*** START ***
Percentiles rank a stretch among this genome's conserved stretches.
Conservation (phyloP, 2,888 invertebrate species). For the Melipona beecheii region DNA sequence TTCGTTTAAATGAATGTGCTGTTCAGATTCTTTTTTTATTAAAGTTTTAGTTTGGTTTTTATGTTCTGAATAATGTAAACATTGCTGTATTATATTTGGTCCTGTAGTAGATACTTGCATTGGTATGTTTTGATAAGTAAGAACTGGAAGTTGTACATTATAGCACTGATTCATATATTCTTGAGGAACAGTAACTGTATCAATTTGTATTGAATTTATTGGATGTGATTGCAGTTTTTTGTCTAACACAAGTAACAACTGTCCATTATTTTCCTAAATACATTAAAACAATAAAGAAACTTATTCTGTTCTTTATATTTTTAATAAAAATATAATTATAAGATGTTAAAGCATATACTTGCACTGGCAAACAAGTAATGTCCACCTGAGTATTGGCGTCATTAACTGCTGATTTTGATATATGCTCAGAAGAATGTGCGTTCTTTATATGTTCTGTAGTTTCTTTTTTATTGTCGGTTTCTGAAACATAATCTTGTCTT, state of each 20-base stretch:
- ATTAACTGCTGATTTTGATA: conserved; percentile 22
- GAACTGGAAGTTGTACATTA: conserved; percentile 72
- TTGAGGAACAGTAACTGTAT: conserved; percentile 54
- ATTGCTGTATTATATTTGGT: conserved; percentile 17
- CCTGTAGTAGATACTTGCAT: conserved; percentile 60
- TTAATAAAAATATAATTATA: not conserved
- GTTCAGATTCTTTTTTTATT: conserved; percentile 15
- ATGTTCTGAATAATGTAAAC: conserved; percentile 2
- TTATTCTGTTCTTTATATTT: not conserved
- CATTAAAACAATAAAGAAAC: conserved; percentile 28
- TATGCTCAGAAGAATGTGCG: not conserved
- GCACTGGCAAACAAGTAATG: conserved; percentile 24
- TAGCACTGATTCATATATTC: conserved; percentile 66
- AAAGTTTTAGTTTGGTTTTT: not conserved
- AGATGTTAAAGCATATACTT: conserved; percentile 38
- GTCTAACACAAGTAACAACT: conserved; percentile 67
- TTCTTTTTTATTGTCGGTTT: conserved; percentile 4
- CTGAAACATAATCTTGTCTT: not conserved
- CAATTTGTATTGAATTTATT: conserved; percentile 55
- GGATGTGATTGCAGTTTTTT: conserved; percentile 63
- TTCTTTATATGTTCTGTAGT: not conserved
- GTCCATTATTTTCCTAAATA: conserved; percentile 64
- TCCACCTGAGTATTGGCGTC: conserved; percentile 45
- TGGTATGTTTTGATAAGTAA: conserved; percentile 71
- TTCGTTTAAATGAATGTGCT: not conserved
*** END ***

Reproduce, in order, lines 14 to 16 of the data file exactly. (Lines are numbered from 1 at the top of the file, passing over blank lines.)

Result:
- GCACTGGCAAACAAGTAATG: conserved; percentile 24
- TAGCACTGATTCATATATTC: conserved; percentile 66
- AAAGTTTTAGTTTGGTTTTT: not conserved